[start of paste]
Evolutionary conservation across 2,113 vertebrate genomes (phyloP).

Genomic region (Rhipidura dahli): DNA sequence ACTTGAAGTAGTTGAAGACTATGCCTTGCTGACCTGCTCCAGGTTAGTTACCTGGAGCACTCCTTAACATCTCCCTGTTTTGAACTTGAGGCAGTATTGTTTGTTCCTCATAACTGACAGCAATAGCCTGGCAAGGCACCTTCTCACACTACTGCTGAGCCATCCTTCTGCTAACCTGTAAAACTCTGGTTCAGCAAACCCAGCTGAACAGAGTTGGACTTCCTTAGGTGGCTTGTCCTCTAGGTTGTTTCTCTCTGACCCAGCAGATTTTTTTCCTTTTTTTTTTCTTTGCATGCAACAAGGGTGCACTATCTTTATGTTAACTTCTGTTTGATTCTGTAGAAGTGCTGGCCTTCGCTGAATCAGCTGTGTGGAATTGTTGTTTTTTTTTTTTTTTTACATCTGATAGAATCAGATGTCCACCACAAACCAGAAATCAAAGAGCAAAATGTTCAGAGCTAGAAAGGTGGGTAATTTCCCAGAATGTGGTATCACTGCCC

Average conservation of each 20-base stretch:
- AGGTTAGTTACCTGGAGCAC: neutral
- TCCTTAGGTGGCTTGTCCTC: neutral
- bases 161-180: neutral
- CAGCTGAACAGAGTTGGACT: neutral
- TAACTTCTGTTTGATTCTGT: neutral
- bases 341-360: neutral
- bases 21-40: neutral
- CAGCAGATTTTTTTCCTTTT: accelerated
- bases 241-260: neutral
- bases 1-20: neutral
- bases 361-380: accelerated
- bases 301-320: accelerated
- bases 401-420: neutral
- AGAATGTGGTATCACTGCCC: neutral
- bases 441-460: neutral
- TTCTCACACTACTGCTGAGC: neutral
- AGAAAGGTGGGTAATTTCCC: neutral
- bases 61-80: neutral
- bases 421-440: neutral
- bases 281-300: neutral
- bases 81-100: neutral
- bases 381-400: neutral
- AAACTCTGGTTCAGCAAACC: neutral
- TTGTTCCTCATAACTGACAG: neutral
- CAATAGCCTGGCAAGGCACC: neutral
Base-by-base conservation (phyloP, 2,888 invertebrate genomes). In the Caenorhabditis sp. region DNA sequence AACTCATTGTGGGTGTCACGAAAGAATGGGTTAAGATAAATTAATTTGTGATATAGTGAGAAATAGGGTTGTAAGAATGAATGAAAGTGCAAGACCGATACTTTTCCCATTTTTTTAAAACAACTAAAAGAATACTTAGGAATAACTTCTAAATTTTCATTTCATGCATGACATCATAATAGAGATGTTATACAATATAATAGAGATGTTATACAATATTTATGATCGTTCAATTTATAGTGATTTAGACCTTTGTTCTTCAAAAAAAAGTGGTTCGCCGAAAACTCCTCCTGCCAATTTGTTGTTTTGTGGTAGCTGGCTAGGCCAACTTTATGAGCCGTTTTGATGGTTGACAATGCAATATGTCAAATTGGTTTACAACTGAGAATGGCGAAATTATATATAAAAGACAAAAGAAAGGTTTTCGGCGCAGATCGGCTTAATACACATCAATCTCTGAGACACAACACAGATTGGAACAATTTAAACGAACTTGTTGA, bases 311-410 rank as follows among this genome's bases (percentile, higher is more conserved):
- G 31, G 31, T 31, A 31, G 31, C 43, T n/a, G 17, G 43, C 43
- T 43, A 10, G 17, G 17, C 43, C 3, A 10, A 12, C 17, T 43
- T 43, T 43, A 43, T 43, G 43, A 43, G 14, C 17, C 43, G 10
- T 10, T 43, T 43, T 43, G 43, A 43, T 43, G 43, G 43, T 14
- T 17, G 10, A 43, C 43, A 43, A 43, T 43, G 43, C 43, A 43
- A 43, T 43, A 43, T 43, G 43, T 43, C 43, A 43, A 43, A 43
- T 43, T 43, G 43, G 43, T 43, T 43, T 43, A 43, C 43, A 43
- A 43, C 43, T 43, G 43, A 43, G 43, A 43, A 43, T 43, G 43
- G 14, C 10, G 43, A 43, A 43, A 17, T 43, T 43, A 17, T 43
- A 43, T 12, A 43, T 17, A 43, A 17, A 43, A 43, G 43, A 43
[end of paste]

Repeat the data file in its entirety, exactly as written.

Evolutionary conservation across 2,113 vertebrate genomes (phyloP).

Genomic region (Rhipidura dahli): DNA sequence ACTTGAAGTAGTTGAAGACTATGCCTTGCTGACCTGCTCCAGGTTAGTTACCTGGAGCACTCCTTAACATCTCCCTGTTTTGAACTTGAGGCAGTATTGTTTGTTCCTCATAACTGACAGCAATAGCCTGGCAAGGCACCTTCTCACACTACTGCTGAGCCATCCTTCTGCTAACCTGTAAAACTCTGGTTCAGCAAACCCAGCTGAACAGAGTTGGACTTCCTTAGGTGGCTTGTCCTCTAGGTTGTTTCTCTCTGACCCAGCAGATTTTTTTCCTTTTTTTTTTCTTTGCATGCAACAAGGGTGCACTATCTTTATGTTAACTTCTGTTTGATTCTGTAGAAGTGCTGGCCTTCGCTGAATCAGCTGTGTGGAATTGTTGTTTTTTTTTTTTTTTTACATCTGATAGAATCAGATGTCCACCACAAACCAGAAATCAAAGAGCAAAATGTTCAGAGCTAGAAAGGTGGGTAATTTCCCAGAATGTGGTATCACTGCCC

Average conservation of each 20-base stretch:
- AGGTTAGTTACCTGGAGCAC: neutral
- TCCTTAGGTGGCTTGTCCTC: neutral
- bases 161-180: neutral
- CAGCTGAACAGAGTTGGACT: neutral
- TAACTTCTGTTTGATTCTGT: neutral
- bases 341-360: neutral
- bases 21-40: neutral
- CAGCAGATTTTTTTCCTTTT: accelerated
- bases 241-260: neutral
- bases 1-20: neutral
- bases 361-380: accelerated
- bases 301-320: accelerated
- bases 401-420: neutral
- AGAATGTGGTATCACTGCCC: neutral
- bases 441-460: neutral
- TTCTCACACTACTGCTGAGC: neutral
- AGAAAGGTGGGTAATTTCCC: neutral
- bases 61-80: neutral
- bases 421-440: neutral
- bases 281-300: neutral
- bases 81-100: neutral
- bases 381-400: neutral
- AAACTCTGGTTCAGCAAACC: neutral
- TTGTTCCTCATAACTGACAG: neutral
- CAATAGCCTGGCAAGGCACC: neutral
Base-by-base conservation (phyloP, 2,888 invertebrate genomes). In the Caenorhabditis sp. region DNA sequence AACTCATTGTGGGTGTCACGAAAGAATGGGTTAAGATAAATTAATTTGTGATATAGTGAGAAATAGGGTTGTAAGAATGAATGAAAGTGCAAGACCGATACTTTTCCCATTTTTTTAAAACAACTAAAAGAATACTTAGGAATAACTTCTAAATTTTCATTTCATGCATGACATCATAATAGAGATGTTATACAATATAATAGAGATGTTATACAATATTTATGATCGTTCAATTTATAGTGATTTAGACCTTTGTTCTTCAAAAAAAAGTGGTTCGCCGAAAACTCCTCCTGCCAATTTGTTGTTTTGTGGTAGCTGGCTAGGCCAACTTTATGAGCCGTTTTGATGGTTGACAATGCAATATGTCAAATTGGTTTACAACTGAGAATGGCGAAATTATATATAAAAGACAAAAGAAAGGTTTTCGGCGCAGATCGGCTTAATACACATCAATCTCTGAGACACAACACAGATTGGAACAATTTAAACGAACTTGTTGA, bases 311-410 rank as follows among this genome's bases (percentile, higher is more conserved):
- G 31, G 31, T 31, A 31, G 31, C 43, T n/a, G 17, G 43, C 43
- T 43, A 10, G 17, G 17, C 43, C 3, A 10, A 12, C 17, T 43
- T 43, T 43, A 43, T 43, G 43, A 43, G 14, C 17, C 43, G 10
- T 10, T 43, T 43, T 43, G 43, A 43, T 43, G 43, G 43, T 14
- T 17, G 10, A 43, C 43, A 43, A 43, T 43, G 43, C 43, A 43
- A 43, T 43, A 43, T 43, G 43, T 43, C 43, A 43, A 43, A 43
- T 43, T 43, G 43, G 43, T 43, T 43, T 43, A 43, C 43, A 43
- A 43, C 43, T 43, G 43, A 43, G 43, A 43, A 43, T 43, G 43
- G 14, C 10, G 43, A 43, A 43, A 17, T 43, T 43, A 17, T 43
- A 43, T 12, A 43, T 17, A 43, A 17, A 43, A 43, G 43, A 43